Peltack called for the assistance of another officer. Before the second officer arrived, Peltack asked defendant to get out of his car to perform field sobriety tests. Prior to administering the tests, Peltack inquired whether defendant had taken medication or had any injuries to his legs prohibiting him from performing the tests; defendant said "no." Initially, Peltack asked defendant to perform the one-legged stand, but defendant responded that he could not count in English. On receiving that advice, Peltack asked defendant to perform the walk-and-turn test instead.
Peltack first demonstrated to defendant how to perform the walk-and-turn test, which required defendant to walk nine steps forward, heel-to-toe; turn around; and walk nine steps back, heel-to-toe. While Peltack demonstrated the test, defendant began the test himself and had to be instructed by Peltack to wait. As defendant waited to begin the test, Peltack noted that he swayed from side to side. When defendant performed the test, he failed to touch heel to toe, lost his balance, and had to step to the side before completing the test. Based on defendant's performance of this test, and other observations at the scene, Peltack formed the opinion that defendant was under the influence of alcohol.
As Peltack concluded the walk-and-turn test, Clinton Patrolman Harry Bugal arrived on the scene. Bugal performed the horizontal gaze nystagmus (HGN) test on defendant. Bugal instructed defendant to follow the movement of his pen with his eyes only, not with his head. Before administering the test, Bugal asked defendant if he understood his instructions, and defendant said "yes." From the manner in which defendant responded to Bugal's questions, the officer believed defendant understood English.*fn2 While at the scene, Bugal observed that defendant had trouble maintaining his balance, his speech was mumbled, and his face was flushed. In addition, he detected a very strong odor of alcoholic beverage on defendant's breath.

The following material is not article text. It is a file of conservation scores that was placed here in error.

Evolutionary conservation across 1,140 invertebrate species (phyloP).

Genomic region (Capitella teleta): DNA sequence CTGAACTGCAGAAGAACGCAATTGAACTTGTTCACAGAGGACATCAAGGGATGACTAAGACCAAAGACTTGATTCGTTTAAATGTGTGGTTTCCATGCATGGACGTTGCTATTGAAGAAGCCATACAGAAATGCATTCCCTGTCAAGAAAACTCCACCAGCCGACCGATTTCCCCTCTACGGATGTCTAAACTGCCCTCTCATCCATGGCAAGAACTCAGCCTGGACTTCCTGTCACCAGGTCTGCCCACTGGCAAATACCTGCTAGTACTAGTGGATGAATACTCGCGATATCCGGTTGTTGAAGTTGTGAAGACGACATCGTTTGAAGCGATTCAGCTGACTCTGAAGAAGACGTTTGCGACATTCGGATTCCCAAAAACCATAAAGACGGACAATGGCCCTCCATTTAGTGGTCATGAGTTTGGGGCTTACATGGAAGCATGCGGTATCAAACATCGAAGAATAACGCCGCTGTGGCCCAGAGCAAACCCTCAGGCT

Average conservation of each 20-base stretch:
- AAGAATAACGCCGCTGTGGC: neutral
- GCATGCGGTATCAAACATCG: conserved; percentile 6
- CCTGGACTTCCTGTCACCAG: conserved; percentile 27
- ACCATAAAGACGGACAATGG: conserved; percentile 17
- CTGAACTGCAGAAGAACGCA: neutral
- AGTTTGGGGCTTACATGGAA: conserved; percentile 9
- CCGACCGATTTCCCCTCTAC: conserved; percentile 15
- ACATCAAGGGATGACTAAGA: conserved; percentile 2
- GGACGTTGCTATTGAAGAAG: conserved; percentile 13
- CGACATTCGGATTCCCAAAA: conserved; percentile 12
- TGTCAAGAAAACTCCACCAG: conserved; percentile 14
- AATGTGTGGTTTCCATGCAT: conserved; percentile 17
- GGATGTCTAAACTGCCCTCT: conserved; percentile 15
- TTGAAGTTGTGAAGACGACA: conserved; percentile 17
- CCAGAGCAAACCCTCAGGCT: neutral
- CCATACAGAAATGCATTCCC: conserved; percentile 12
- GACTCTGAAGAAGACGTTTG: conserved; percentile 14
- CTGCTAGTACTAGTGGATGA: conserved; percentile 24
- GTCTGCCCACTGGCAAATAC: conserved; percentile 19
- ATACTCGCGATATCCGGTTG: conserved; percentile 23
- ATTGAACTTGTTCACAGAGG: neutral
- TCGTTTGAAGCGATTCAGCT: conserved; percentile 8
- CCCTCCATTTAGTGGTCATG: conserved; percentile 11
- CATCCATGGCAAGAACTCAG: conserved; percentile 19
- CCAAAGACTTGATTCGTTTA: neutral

Peltack placed defendant under arrest for DWI. Bugal transported defendant back to the police station at which time defendant had fallen asleep in the back seat of the patrol car. At the police station, Bugal placed defendant in a holding cell and read the standardized statement for operation of a motor vehicle to him as required by N.J.S.A. 39:4-50.2(e). While Bugal read the standardized statement verbatim in English, defendant was awake, sitting up, and attentive.
The standardized statement form contains eleven numbered paragraphs.*fn3 Between the sixth and seventh paragraphs, defendant interrupted Bugal, shook his head, and said "no." Bugal continued reading. Near the end of completing the standardized statement, defendant said "no" and that he wanted a lawyer. Bugal then read the final paragraph to defendant, which gave him a chance to reconsider his choice, and defendant again said "no." Based on defendant's responses, Bugal issued him a summons for refusing to take the breathalyzer test.
Peltack completed his arrest report at police headquarters. According to Peltack's report, defendant provided in English all the necessary information for him to complete the report, including where defendant worked. Peltack testified that defendant answered each question in English as the questions were asked of him.
Although defendant did not testify, he presented his wife Nora Fernandez, and his friend, Jose Fernandez (no relation) as witnesses. These witnesses testified that despite defendant having lived in this country since 1980, defendant's ability to speak or understand English was minimal. According to defendant's wife, defendant knew how to say his name and address and a few words, but he could not converse in English. She also denied that her husband understood more English than he could speak. Jose Fernandez testified that defendant had not been educated in America and referred to him as "not a school guy," that is, he did not attend school in the United States. Jose Fernandez opined that if defendant had not been allowed to take his driver's test in Spanish, he would not have passed it.